Not many people are thinking about paper, until now. Think of all the paper teachers and students print every day. May that be homework, tests review sheets, answer keys, or even photos. The amount of paper we consume is atrocious. 

But it wasn’t always this way. we must look to our ancestors for the answer. Before the wide web, before the internet, before the printing press and papermaking. Our ancestors used primitive yet environmentally sound ways of communicating, promoting the importance of culture and pictures. That’s why we must go back and begin to only communicate Hieroglyphs. 

You know them from Global History, and soon you all will grow to love them.

Stone tablets will be passed to students and our new curriculum will require everyone to chisel anything they need to remember into their tablet.

This will not only decrease our need for paper but also will be great exercise!! Put them in your backpack or carry them in our hands, regardless you’re getting a workout! 

Your body and your mind will be stronger!

When coming up with solutions for our school and our society it is sometimes necessary to look back to history. But sometimes we need to invent new ideas and implement new practices.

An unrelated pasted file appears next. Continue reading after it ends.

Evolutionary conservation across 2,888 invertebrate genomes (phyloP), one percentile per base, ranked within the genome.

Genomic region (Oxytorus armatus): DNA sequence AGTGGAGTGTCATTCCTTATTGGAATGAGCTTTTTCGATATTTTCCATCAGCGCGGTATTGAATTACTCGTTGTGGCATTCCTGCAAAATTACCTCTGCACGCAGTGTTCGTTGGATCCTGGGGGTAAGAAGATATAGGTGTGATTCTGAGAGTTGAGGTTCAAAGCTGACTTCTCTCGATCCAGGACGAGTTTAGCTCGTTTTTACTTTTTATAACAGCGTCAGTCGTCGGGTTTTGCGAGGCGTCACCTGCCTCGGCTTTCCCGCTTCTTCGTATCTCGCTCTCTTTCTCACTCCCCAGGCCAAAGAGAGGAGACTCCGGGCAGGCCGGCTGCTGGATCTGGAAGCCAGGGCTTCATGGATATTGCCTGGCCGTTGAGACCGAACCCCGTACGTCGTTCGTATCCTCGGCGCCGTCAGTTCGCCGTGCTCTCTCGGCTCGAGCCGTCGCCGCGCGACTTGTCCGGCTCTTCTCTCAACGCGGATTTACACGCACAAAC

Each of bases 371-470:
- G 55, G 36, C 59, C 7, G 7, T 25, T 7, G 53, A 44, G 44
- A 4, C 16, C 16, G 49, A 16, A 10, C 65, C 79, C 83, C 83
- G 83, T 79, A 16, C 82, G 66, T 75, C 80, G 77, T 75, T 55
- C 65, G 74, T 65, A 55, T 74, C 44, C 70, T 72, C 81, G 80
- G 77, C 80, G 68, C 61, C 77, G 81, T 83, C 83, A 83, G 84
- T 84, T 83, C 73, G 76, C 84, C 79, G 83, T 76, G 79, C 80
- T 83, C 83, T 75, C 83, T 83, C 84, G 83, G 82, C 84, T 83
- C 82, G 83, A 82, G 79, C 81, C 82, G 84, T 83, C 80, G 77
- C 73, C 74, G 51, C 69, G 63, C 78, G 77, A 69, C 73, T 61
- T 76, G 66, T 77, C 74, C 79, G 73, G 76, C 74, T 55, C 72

Lastly, I liked to walk you through our punishment policy.

Which will appear in the student handbook and be recognized by all teachers and office personnel.

If any students are caught not recycling a clearly recyclable material or are complicit in the crime of not recycling they will suffer consequences.

On the first offense, students will be required to spend their community service hours harvesting and whittling locally sourced wood into straws. Not only will this practice hurt their hands but it will also hopefully train them to never throw out a recyclable item.

If the whittling isn’t bad enough, the last and most serious punishment is the worst. After the second offense, the student will be required to pay the ultimate price: Wearing a large oddly shaped trash hat. 

The trash hats will not only be disgusting and reek of trash, but they will also weigh so much that second-time offenders will often leave high school with hunchbacks. As Harvard health publishing says “the solution, of course, is a hat”. 

And Harvard is correct. These punitive trash hats are our future and will solve all of our environmental problems. 

The environment is in desperate need of our help. We as a school are not doing enough. My changes to the curriculum and to daily life will better the school community and enable students to want to help the environment. 

Imagine. Walking into the lunchroom and seeing hungry students on conveyor belts, 4 grades sharing one straw and rule-breakers exiled in the corner wearing their trash hats.

We only have one planet, and for the four years that you are here, we all will be part of the solution in being an eco-friendly and wacky community.